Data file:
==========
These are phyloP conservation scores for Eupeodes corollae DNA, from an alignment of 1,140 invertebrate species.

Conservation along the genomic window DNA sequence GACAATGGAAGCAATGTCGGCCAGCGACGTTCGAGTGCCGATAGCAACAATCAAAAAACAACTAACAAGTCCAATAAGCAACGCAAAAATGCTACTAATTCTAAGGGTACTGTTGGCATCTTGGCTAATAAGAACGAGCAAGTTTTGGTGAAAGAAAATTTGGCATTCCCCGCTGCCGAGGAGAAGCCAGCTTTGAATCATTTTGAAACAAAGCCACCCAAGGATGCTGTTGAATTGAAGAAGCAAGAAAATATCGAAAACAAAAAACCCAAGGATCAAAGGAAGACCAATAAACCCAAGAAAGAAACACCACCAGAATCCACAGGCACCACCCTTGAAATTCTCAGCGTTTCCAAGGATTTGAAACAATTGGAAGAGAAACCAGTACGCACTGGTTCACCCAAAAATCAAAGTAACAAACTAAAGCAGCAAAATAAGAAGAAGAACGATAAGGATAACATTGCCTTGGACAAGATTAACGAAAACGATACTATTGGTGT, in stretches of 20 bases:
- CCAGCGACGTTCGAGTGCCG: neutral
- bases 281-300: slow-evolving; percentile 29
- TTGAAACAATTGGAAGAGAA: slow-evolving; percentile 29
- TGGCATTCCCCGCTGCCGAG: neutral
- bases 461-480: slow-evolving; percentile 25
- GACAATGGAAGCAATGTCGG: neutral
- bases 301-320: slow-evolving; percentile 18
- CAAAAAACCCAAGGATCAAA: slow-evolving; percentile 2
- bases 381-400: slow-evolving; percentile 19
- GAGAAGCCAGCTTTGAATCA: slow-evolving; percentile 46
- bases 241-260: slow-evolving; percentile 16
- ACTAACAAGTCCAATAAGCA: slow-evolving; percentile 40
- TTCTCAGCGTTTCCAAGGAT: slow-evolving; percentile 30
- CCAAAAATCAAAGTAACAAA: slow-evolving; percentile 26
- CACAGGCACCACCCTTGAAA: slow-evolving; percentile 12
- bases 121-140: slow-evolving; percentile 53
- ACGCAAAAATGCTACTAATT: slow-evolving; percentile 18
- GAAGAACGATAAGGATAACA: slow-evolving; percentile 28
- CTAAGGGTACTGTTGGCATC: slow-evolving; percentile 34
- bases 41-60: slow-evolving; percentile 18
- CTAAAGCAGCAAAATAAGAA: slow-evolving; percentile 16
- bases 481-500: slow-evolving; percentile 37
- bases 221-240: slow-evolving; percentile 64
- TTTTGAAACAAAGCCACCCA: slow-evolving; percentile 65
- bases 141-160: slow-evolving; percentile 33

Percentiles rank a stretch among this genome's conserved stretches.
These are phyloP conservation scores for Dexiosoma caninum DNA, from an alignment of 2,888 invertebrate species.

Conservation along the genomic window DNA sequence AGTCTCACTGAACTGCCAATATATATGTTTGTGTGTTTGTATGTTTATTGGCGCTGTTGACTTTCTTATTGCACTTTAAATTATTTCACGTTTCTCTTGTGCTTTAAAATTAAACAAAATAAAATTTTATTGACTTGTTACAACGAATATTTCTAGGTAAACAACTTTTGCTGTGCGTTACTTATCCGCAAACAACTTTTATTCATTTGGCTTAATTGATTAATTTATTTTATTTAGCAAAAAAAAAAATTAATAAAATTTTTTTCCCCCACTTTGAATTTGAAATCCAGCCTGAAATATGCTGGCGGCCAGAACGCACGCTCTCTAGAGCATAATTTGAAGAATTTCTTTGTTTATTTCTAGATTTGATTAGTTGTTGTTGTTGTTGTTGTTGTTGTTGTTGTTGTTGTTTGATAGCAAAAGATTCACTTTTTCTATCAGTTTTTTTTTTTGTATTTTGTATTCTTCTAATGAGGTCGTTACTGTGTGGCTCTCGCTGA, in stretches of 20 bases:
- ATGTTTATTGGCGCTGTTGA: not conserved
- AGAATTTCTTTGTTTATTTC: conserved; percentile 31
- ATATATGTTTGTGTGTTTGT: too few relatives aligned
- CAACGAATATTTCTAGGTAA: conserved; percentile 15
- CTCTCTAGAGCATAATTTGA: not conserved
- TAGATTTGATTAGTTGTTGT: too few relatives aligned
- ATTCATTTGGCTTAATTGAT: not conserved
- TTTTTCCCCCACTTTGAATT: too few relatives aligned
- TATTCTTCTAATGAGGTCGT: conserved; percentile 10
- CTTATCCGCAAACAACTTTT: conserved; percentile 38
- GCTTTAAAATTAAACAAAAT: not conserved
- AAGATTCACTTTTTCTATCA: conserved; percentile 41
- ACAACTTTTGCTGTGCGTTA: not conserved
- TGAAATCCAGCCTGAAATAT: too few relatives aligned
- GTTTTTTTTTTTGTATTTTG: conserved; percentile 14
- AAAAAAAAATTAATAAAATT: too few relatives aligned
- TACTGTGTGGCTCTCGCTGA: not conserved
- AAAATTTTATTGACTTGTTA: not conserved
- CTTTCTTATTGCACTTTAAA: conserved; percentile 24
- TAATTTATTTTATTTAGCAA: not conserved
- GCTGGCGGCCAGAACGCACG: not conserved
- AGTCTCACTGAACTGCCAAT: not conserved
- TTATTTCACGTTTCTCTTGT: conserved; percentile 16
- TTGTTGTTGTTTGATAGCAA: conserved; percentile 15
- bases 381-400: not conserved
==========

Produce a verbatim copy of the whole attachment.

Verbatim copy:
These are phyloP conservation scores for Eupeodes corollae DNA, from an alignment of 1,140 invertebrate species.

Conservation along the genomic window DNA sequence GACAATGGAAGCAATGTCGGCCAGCGACGTTCGAGTGCCGATAGCAACAATCAAAAAACAACTAACAAGTCCAATAAGCAACGCAAAAATGCTACTAATTCTAAGGGTACTGTTGGCATCTTGGCTAATAAGAACGAGCAAGTTTTGGTGAAAGAAAATTTGGCATTCCCCGCTGCCGAGGAGAAGCCAGCTTTGAATCATTTTGAAACAAAGCCACCCAAGGATGCTGTTGAATTGAAGAAGCAAGAAAATATCGAAAACAAAAAACCCAAGGATCAAAGGAAGACCAATAAACCCAAGAAAGAAACACCACCAGAATCCACAGGCACCACCCTTGAAATTCTCAGCGTTTCCAAGGATTTGAAACAATTGGAAGAGAAACCAGTACGCACTGGTTCACCCAAAAATCAAAGTAACAAACTAAAGCAGCAAAATAAGAAGAAGAACGATAAGGATAACATTGCCTTGGACAAGATTAACGAAAACGATACTATTGGTGT, in stretches of 20 bases:
- CCAGCGACGTTCGAGTGCCG: neutral
- bases 281-300: slow-evolving; percentile 29
- TTGAAACAATTGGAAGAGAA: slow-evolving; percentile 29
- TGGCATTCCCCGCTGCCGAG: neutral
- bases 461-480: slow-evolving; percentile 25
- GACAATGGAAGCAATGTCGG: neutral
- bases 301-320: slow-evolving; percentile 18
- CAAAAAACCCAAGGATCAAA: slow-evolving; percentile 2
- bases 381-400: slow-evolving; percentile 19
- GAGAAGCCAGCTTTGAATCA: slow-evolving; percentile 46
- bases 241-260: slow-evolving; percentile 16
- ACTAACAAGTCCAATAAGCA: slow-evolving; percentile 40
- TTCTCAGCGTTTCCAAGGAT: slow-evolving; percentile 30
- CCAAAAATCAAAGTAACAAA: slow-evolving; percentile 26
- CACAGGCACCACCCTTGAAA: slow-evolving; percentile 12
- bases 121-140: slow-evolving; percentile 53
- ACGCAAAAATGCTACTAATT: slow-evolving; percentile 18
- GAAGAACGATAAGGATAACA: slow-evolving; percentile 28
- CTAAGGGTACTGTTGGCATC: slow-evolving; percentile 34
- bases 41-60: slow-evolving; percentile 18
- CTAAAGCAGCAAAATAAGAA: slow-evolving; percentile 16
- bases 481-500: slow-evolving; percentile 37
- bases 221-240: slow-evolving; percentile 64
- TTTTGAAACAAAGCCACCCA: slow-evolving; percentile 65
- bases 141-160: slow-evolving; percentile 33

Percentiles rank a stretch among this genome's conserved stretches.
These are phyloP conservation scores for Dexiosoma caninum DNA, from an alignment of 2,888 invertebrate species.

Conservation along the genomic window DNA sequence AGTCTCACTGAACTGCCAATATATATGTTTGTGTGTTTGTATGTTTATTGGCGCTGTTGACTTTCTTATTGCACTTTAAATTATTTCACGTTTCTCTTGTGCTTTAAAATTAAACAAAATAAAATTTTATTGACTTGTTACAACGAATATTTCTAGGTAAACAACTTTTGCTGTGCGTTACTTATCCGCAAACAACTTTTATTCATTTGGCTTAATTGATTAATTTATTTTATTTAGCAAAAAAAAAAATTAATAAAATTTTTTTCCCCCACTTTGAATTTGAAATCCAGCCTGAAATATGCTGGCGGCCAGAACGCACGCTCTCTAGAGCATAATTTGAAGAATTTCTTTGTTTATTTCTAGATTTGATTAGTTGTTGTTGTTGTTGTTGTTGTTGTTGTTGTTGTTGTTTGATAGCAAAAGATTCACTTTTTCTATCAGTTTTTTTTTTTGTATTTTGTATTCTTCTAATGAGGTCGTTACTGTGTGGCTCTCGCTGA, in stretches of 20 bases:
- ATGTTTATTGGCGCTGTTGA: not conserved
- AGAATTTCTTTGTTTATTTC: conserved; percentile 31
- ATATATGTTTGTGTGTTTGT: too few relatives aligned
- CAACGAATATTTCTAGGTAA: conserved; percentile 15
- CTCTCTAGAGCATAATTTGA: not conserved
- TAGATTTGATTAGTTGTTGT: too few relatives aligned
- ATTCATTTGGCTTAATTGAT: not conserved
- TTTTTCCCCCACTTTGAATT: too few relatives aligned
- TATTCTTCTAATGAGGTCGT: conserved; percentile 10
- CTTATCCGCAAACAACTTTT: conserved; percentile 38
- GCTTTAAAATTAAACAAAAT: not conserved
- AAGATTCACTTTTTCTATCA: conserved; percentile 41
- ACAACTTTTGCTGTGCGTTA: not conserved
- TGAAATCCAGCCTGAAATAT: too few relatives aligned
- GTTTTTTTTTTTGTATTTTG: conserved; percentile 14
- AAAAAAAAATTAATAAAATT: too few relatives aligned
- TACTGTGTGGCTCTCGCTGA: not conserved
- AAAATTTTATTGACTTGTTA: not conserved
- CTTTCTTATTGCACTTTAAA: conserved; percentile 24
- TAATTTATTTTATTTAGCAA: not conserved
- GCTGGCGGCCAGAACGCACG: not conserved
- AGTCTCACTGAACTGCCAAT: not conserved
- TTATTTCACGTTTCTCTTGT: conserved; percentile 16
- TTGTTGTTGTTTGATAGCAA: conserved; percentile 15
- bases 381-400: not conserved